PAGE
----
By making changes to your diet and lifestyle you can help to somewhat prevent vascular dementia, and even if you have been diagnosed with the condition – if it is caught in the early stages you can help to slow down the progression of the disease. Choosing to eat a heart healthy diet and undertaking regular exercise can help to give better long term outcomes.
Discover some of the best exercises for older people.
How is vascular dementia diagnosed?
A diagnosis of vascular dementia can be made by a doctor based on the person's symptoms and medical history. A brain scan or other imaging tests may also be done to look for changes in the brain that are associated with the condition.
Being forgetful or having personality changes are not always down to dementia, and can have other causes such as depression, an infection or as a side effect of medication you may be taking.
Often your GP or other medical professional will initially undertake a series of simple tests to both examine how your brain may be affected and also to rule out other conditions these may include:
Mental ability tests:
If you are showing symptoms that could be dementia a test known as a cognitive assessment may be undertaken. These are usually pen and paper test that assess several mental abilities such as memory, concentration, orientation and communication and language skills.
A GP will usually arrange for you to have a blood test to rule out other causes of your symptoms and may check for things like liver and kidney function, haemoglobin A1c (to check for diabetes) and your vitamin B12 levels, as low levels can affect your thinking.
Your doctor may carry out a urine test to check for infection as infections (especially urinary tract infections) can cause symptoms which are similar to those of dementia.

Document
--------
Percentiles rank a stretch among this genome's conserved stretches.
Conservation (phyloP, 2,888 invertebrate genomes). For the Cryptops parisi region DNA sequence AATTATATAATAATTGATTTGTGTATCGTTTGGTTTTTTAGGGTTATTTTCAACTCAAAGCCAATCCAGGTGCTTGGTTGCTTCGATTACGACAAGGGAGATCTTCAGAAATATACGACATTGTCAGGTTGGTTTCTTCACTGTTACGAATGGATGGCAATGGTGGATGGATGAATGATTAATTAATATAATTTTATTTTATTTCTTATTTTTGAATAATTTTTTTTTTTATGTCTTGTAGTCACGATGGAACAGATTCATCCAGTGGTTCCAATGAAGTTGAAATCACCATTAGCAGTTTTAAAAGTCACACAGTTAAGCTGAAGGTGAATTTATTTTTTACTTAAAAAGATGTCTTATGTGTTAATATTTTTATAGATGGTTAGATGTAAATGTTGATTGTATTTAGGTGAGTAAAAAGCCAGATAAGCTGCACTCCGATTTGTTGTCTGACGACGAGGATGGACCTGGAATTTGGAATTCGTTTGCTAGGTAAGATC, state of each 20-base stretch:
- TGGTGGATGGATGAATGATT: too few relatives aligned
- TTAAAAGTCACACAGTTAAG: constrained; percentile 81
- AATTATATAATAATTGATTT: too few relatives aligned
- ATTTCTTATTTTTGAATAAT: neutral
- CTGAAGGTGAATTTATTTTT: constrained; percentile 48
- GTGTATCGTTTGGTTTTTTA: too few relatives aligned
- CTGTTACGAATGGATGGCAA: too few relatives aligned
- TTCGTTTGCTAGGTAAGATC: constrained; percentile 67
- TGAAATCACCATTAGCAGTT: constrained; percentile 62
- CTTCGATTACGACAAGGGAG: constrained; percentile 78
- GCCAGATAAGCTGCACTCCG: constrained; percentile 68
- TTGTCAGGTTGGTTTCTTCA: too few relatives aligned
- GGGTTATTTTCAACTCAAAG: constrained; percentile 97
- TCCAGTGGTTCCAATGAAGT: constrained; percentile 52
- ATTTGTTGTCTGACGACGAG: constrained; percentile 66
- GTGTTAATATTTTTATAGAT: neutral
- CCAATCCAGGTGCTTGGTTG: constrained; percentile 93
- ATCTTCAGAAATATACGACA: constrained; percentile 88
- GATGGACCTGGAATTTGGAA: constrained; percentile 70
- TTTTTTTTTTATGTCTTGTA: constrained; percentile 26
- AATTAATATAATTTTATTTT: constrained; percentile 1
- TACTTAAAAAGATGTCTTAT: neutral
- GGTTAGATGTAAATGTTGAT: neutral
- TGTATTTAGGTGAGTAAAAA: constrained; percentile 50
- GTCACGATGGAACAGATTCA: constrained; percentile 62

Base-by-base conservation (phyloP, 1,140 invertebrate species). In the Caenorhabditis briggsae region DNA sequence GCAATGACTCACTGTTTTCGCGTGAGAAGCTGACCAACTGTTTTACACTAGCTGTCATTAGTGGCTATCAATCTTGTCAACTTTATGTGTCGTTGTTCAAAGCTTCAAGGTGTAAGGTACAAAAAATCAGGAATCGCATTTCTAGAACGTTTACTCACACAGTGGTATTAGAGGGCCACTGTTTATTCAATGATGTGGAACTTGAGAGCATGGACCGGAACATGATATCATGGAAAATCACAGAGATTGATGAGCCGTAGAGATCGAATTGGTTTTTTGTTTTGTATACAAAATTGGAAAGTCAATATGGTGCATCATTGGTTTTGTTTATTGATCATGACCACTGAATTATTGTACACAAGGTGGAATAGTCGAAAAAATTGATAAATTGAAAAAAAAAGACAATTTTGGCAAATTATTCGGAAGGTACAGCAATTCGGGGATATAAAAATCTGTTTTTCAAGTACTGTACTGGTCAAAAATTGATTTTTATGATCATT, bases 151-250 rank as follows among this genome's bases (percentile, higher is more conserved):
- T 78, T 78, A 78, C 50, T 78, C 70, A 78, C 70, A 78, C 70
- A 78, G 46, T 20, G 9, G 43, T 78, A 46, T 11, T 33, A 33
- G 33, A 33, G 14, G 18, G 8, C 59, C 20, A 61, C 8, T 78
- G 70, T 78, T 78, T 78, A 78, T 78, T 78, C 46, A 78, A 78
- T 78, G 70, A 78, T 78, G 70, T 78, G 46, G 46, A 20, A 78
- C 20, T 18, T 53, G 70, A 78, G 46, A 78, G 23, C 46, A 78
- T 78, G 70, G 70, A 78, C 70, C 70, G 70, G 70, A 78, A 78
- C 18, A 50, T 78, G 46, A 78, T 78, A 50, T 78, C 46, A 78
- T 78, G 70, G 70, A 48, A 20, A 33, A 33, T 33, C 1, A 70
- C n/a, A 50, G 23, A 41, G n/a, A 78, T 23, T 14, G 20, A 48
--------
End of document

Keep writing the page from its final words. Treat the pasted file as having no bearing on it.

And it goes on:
Brain scans for vascular dementia
Brain scans are most often used after other, more simple tests have ruled out other causes of your symptoms.
Brain scans can be particularly helpful in finding evidence of possible causes and blood vessel damage caused by vascular dementia. For example, if the person has had a stroke this may be shown in the scan.
How is vascular dementia treated?
Sadly, there is no cure for vascular dementia, but treatments are available to help manage the symptoms. These include medications to treat cognitive problems, communication difficulties, and movement disorders. Therapies, such as occupational therapy and physical therapy, can also help with managing symptoms.
Treatment for vascular dementia focuses on managing the underlying conditions that are causing the damage to the brain's blood vessels. This may include lifestyle changes, such as eating a healthy diet and exercising regularly, as well as medications to lower blood pressure or cholesterol. In some cases, surgery may be necessary to repair damaged blood vessels.
Additionally, strategies to help with day-to-day living, such as memory aids and assistance with activities of daily living, can be extremely helpful.
Importantly, many people living with vascular dementia and their loved ones find that having a personal alarm can help to provide peace of mind. The SureSafe Dementia tracker helps to provide those with vascular dementia a better degree of independence while still helping to keep them safe. The alarm can help them live independently in their own homes for longer, while giving loved ones peace of mind that it can help keep them safe. The SureSafe Dementia tracker has a family and friends app that provides additional features such as checking on the their loved ones whereabouts, being able to call the pendant from the App, and having a ‘family chat’ feature where loved ones can ‘group text’ other nominated contacts about who is responding to alarm calls, amongst other things.
Here are SureSafe we have several devices that help to give peace of mind to dementia patients and their carers, with features such as GPS tracking, geofencing and fall detection.
If you would like some advice on the best device for you or a family member, why not get in touch with us on 0800 112 3201 where a member of our team can provide information on the best options for you or your loved one.